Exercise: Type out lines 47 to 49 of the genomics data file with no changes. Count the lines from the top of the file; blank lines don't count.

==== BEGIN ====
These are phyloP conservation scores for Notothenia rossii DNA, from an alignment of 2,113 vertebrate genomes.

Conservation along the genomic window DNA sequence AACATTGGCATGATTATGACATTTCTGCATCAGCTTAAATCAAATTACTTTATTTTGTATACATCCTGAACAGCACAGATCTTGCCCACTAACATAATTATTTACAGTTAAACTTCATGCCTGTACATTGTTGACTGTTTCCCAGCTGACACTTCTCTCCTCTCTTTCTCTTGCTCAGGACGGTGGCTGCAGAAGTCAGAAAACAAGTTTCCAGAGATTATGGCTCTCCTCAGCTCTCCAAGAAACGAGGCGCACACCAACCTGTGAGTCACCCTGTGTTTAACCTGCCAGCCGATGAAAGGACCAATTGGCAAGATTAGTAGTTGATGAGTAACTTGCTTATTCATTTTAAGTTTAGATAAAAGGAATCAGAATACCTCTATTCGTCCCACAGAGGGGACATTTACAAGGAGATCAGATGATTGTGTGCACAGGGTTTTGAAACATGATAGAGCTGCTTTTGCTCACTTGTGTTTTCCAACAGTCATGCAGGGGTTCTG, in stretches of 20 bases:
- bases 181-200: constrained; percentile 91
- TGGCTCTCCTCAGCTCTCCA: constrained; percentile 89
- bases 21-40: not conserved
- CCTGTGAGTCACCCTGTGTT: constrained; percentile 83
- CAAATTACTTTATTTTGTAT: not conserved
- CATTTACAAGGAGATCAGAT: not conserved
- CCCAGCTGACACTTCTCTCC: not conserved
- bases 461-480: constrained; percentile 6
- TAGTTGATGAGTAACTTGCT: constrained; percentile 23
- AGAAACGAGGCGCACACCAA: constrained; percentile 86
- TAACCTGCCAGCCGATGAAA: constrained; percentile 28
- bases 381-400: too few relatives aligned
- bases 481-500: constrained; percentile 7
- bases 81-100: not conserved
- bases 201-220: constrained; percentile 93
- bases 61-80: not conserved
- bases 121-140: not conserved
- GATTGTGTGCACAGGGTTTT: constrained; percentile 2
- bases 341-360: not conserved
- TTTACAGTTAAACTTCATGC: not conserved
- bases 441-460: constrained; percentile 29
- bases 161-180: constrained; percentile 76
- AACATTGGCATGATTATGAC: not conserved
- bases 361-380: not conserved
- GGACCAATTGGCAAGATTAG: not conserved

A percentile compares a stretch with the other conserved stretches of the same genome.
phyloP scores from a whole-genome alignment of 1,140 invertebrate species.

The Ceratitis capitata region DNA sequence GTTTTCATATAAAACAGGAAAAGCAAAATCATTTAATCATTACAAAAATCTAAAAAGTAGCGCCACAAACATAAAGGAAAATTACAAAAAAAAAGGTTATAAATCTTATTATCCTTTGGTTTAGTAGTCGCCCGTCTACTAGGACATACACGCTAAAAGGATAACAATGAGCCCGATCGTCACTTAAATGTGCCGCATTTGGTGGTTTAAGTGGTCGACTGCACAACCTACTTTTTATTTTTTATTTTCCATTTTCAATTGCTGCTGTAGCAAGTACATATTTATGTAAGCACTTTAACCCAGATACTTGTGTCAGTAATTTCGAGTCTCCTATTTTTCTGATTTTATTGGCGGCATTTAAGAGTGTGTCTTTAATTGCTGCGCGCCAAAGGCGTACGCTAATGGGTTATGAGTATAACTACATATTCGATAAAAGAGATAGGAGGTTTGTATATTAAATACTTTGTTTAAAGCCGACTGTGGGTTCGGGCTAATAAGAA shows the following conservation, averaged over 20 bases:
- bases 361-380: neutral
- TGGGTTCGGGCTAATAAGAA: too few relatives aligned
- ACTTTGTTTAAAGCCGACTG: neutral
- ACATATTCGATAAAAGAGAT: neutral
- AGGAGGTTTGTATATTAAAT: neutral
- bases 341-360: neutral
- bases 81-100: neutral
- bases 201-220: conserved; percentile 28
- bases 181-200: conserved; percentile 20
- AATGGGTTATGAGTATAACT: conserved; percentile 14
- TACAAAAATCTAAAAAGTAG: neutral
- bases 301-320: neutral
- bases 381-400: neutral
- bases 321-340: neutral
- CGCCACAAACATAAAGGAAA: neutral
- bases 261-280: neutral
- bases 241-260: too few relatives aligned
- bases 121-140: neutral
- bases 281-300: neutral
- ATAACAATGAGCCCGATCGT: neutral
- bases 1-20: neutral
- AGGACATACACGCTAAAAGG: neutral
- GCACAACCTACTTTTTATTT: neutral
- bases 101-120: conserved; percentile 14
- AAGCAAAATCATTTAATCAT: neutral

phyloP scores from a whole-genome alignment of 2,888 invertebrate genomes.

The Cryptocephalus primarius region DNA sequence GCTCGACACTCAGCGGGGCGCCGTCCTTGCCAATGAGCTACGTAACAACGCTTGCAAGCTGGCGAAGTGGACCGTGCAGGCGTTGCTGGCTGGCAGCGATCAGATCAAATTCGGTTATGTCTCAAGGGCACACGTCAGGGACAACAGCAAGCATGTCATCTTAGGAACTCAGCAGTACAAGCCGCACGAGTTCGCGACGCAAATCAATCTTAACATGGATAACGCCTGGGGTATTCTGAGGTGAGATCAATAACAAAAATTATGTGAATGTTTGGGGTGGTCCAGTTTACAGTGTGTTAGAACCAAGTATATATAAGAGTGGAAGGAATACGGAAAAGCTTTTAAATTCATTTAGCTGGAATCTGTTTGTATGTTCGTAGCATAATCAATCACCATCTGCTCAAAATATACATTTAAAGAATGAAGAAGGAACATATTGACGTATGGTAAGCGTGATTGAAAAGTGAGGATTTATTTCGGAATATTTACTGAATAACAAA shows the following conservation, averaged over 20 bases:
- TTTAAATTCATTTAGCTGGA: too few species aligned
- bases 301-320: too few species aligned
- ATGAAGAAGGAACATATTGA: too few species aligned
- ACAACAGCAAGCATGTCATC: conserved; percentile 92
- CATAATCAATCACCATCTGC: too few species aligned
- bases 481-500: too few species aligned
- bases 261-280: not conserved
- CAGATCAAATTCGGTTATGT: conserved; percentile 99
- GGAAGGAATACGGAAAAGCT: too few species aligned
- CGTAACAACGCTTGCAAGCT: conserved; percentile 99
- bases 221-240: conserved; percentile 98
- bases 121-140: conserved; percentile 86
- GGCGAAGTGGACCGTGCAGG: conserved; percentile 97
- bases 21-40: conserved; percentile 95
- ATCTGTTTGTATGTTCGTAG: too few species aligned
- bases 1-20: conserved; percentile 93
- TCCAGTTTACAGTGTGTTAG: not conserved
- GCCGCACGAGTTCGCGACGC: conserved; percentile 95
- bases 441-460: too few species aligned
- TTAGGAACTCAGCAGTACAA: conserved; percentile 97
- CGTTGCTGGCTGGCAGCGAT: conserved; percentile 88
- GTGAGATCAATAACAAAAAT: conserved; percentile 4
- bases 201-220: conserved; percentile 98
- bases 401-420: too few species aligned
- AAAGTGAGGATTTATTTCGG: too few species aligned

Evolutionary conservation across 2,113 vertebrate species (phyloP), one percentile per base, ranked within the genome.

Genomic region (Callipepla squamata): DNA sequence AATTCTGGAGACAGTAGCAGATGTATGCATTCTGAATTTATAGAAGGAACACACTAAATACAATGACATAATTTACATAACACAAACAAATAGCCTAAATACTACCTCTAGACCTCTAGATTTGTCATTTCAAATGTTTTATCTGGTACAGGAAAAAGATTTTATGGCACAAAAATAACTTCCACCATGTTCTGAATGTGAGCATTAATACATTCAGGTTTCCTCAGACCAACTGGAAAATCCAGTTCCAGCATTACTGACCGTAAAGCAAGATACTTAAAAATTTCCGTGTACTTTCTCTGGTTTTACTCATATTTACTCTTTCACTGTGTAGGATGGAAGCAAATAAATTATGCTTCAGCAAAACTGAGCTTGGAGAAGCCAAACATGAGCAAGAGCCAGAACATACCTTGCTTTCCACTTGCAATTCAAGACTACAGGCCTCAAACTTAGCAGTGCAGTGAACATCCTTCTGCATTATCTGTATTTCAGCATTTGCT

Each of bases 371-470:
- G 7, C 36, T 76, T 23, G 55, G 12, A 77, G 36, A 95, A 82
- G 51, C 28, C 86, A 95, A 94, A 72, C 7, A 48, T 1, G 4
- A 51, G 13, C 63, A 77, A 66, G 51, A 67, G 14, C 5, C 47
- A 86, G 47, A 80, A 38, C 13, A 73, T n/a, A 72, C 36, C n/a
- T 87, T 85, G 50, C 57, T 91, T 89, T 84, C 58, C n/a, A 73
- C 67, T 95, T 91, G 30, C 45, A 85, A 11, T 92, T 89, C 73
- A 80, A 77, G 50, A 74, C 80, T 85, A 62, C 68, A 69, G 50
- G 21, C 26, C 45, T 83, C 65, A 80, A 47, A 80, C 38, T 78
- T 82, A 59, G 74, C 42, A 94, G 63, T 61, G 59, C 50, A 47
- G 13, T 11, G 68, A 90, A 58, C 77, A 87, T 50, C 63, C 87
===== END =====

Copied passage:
- bases 241-260: too few relatives aligned
- bases 121-140: neutral
- bases 281-300: neutral